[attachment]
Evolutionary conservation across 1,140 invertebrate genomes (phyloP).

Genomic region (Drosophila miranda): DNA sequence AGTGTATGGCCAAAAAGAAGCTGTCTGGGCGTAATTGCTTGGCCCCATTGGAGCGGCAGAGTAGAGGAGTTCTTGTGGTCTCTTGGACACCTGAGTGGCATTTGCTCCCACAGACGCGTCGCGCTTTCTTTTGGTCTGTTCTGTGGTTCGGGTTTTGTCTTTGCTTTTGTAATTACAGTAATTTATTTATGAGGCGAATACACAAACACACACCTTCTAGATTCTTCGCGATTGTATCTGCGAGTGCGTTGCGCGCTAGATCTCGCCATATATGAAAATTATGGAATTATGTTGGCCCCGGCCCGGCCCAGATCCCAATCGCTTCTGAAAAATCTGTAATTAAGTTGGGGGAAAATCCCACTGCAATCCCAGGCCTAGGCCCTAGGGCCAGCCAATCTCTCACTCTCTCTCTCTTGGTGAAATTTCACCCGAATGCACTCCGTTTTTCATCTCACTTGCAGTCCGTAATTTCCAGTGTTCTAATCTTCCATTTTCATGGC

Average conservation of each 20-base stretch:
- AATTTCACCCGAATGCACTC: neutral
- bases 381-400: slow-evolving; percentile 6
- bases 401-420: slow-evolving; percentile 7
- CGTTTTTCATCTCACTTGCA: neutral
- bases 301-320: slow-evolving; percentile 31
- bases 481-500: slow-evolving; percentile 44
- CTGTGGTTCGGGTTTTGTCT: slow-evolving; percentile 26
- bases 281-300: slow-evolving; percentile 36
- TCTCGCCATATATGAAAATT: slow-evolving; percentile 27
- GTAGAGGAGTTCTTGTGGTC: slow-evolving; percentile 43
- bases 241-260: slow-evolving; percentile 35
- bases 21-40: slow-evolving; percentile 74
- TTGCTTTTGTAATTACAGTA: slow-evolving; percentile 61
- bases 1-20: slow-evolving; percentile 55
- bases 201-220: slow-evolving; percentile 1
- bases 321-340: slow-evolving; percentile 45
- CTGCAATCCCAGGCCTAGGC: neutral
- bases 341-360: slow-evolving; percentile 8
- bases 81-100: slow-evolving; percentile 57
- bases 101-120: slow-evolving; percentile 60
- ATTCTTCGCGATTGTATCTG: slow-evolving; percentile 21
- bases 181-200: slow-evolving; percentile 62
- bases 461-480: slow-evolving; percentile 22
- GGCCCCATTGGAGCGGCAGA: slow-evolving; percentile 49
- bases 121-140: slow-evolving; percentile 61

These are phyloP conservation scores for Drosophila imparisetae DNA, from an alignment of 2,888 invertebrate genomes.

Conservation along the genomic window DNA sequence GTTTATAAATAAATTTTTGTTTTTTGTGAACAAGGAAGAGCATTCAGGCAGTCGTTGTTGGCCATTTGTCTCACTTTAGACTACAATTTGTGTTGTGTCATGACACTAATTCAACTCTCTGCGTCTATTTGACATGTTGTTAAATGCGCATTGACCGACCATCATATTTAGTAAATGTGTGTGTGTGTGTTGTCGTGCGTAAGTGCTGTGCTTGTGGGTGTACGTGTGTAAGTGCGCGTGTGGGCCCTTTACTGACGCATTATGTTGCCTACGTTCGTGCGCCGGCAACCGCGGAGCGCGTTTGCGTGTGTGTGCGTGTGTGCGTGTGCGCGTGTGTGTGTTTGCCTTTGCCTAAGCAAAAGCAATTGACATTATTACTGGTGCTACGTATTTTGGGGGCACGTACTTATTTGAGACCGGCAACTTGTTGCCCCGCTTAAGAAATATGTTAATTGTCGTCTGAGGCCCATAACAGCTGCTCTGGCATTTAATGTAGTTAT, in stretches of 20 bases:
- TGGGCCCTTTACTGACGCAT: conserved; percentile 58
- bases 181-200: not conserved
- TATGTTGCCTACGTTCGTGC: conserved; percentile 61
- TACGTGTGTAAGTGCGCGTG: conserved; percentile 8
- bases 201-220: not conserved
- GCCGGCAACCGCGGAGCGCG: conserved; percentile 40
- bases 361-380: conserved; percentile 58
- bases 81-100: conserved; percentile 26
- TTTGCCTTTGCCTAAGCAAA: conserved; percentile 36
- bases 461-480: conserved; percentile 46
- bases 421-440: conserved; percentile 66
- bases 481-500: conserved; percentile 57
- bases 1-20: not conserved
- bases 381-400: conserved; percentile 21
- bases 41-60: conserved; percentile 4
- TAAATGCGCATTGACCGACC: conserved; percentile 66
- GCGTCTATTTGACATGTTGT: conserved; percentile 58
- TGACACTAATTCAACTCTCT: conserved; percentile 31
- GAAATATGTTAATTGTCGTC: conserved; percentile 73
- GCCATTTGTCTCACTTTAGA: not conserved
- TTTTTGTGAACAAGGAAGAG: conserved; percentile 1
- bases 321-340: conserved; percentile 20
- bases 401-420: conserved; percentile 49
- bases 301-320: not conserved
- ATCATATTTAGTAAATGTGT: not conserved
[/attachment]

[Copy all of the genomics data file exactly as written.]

Evolutionary conservation across 1,140 invertebrate genomes (phyloP).

Genomic region (Drosophila miranda): DNA sequence AGTGTATGGCCAAAAAGAAGCTGTCTGGGCGTAATTGCTTGGCCCCATTGGAGCGGCAGAGTAGAGGAGTTCTTGTGGTCTCTTGGACACCTGAGTGGCATTTGCTCCCACAGACGCGTCGCGCTTTCTTTTGGTCTGTTCTGTGGTTCGGGTTTTGTCTTTGCTTTTGTAATTACAGTAATTTATTTATGAGGCGAATACACAAACACACACCTTCTAGATTCTTCGCGATTGTATCTGCGAGTGCGTTGCGCGCTAGATCTCGCCATATATGAAAATTATGGAATTATGTTGGCCCCGGCCCGGCCCAGATCCCAATCGCTTCTGAAAAATCTGTAATTAAGTTGGGGGAAAATCCCACTGCAATCCCAGGCCTAGGCCCTAGGGCCAGCCAATCTCTCACTCTCTCTCTCTTGGTGAAATTTCACCCGAATGCACTCCGTTTTTCATCTCACTTGCAGTCCGTAATTTCCAGTGTTCTAATCTTCCATTTTCATGGC

Average conservation of each 20-base stretch:
- AATTTCACCCGAATGCACTC: neutral
- bases 381-400: slow-evolving; percentile 6
- bases 401-420: slow-evolving; percentile 7
- CGTTTTTCATCTCACTTGCA: neutral
- bases 301-320: slow-evolving; percentile 31
- bases 481-500: slow-evolving; percentile 44
- CTGTGGTTCGGGTTTTGTCT: slow-evolving; percentile 26
- bases 281-300: slow-evolving; percentile 36
- TCTCGCCATATATGAAAATT: slow-evolving; percentile 27
- GTAGAGGAGTTCTTGTGGTC: slow-evolving; percentile 43
- bases 241-260: slow-evolving; percentile 35
- bases 21-40: slow-evolving; percentile 74
- TTGCTTTTGTAATTACAGTA: slow-evolving; percentile 61
- bases 1-20: slow-evolving; percentile 55
- bases 201-220: slow-evolving; percentile 1
- bases 321-340: slow-evolving; percentile 45
- CTGCAATCCCAGGCCTAGGC: neutral
- bases 341-360: slow-evolving; percentile 8
- bases 81-100: slow-evolving; percentile 57
- bases 101-120: slow-evolving; percentile 60
- ATTCTTCGCGATTGTATCTG: slow-evolving; percentile 21
- bases 181-200: slow-evolving; percentile 62
- bases 461-480: slow-evolving; percentile 22
- GGCCCCATTGGAGCGGCAGA: slow-evolving; percentile 49
- bases 121-140: slow-evolving; percentile 61

These are phyloP conservation scores for Drosophila imparisetae DNA, from an alignment of 2,888 invertebrate genomes.

Conservation along the genomic window DNA sequence GTTTATAAATAAATTTTTGTTTTTTGTGAACAAGGAAGAGCATTCAGGCAGTCGTTGTTGGCCATTTGTCTCACTTTAGACTACAATTTGTGTTGTGTCATGACACTAATTCAACTCTCTGCGTCTATTTGACATGTTGTTAAATGCGCATTGACCGACCATCATATTTAGTAAATGTGTGTGTGTGTGTTGTCGTGCGTAAGTGCTGTGCTTGTGGGTGTACGTGTGTAAGTGCGCGTGTGGGCCCTTTACTGACGCATTATGTTGCCTACGTTCGTGCGCCGGCAACCGCGGAGCGCGTTTGCGTGTGTGTGCGTGTGTGCGTGTGCGCGTGTGTGTGTTTGCCTTTGCCTAAGCAAAAGCAATTGACATTATTACTGGTGCTACGTATTTTGGGGGCACGTACTTATTTGAGACCGGCAACTTGTTGCCCCGCTTAAGAAATATGTTAATTGTCGTCTGAGGCCCATAACAGCTGCTCTGGCATTTAATGTAGTTAT, in stretches of 20 bases:
- TGGGCCCTTTACTGACGCAT: conserved; percentile 58
- bases 181-200: not conserved
- TATGTTGCCTACGTTCGTGC: conserved; percentile 61
- TACGTGTGTAAGTGCGCGTG: conserved; percentile 8
- bases 201-220: not conserved
- GCCGGCAACCGCGGAGCGCG: conserved; percentile 40
- bases 361-380: conserved; percentile 58
- bases 81-100: conserved; percentile 26
- TTTGCCTTTGCCTAAGCAAA: conserved; percentile 36
- bases 461-480: conserved; percentile 46
- bases 421-440: conserved; percentile 66
- bases 481-500: conserved; percentile 57
- bases 1-20: not conserved
- bases 381-400: conserved; percentile 21
- bases 41-60: conserved; percentile 4
- TAAATGCGCATTGACCGACC: conserved; percentile 66
- GCGTCTATTTGACATGTTGT: conserved; percentile 58
- TGACACTAATTCAACTCTCT: conserved; percentile 31
- GAAATATGTTAATTGTCGTC: conserved; percentile 73
- GCCATTTGTCTCACTTTAGA: not conserved
- TTTTTGTGAACAAGGAAGAG: conserved; percentile 1
- bases 321-340: conserved; percentile 20
- bases 401-420: conserved; percentile 49
- bases 301-320: not conserved
- ATCATATTTAGTAAATGTGT: not conserved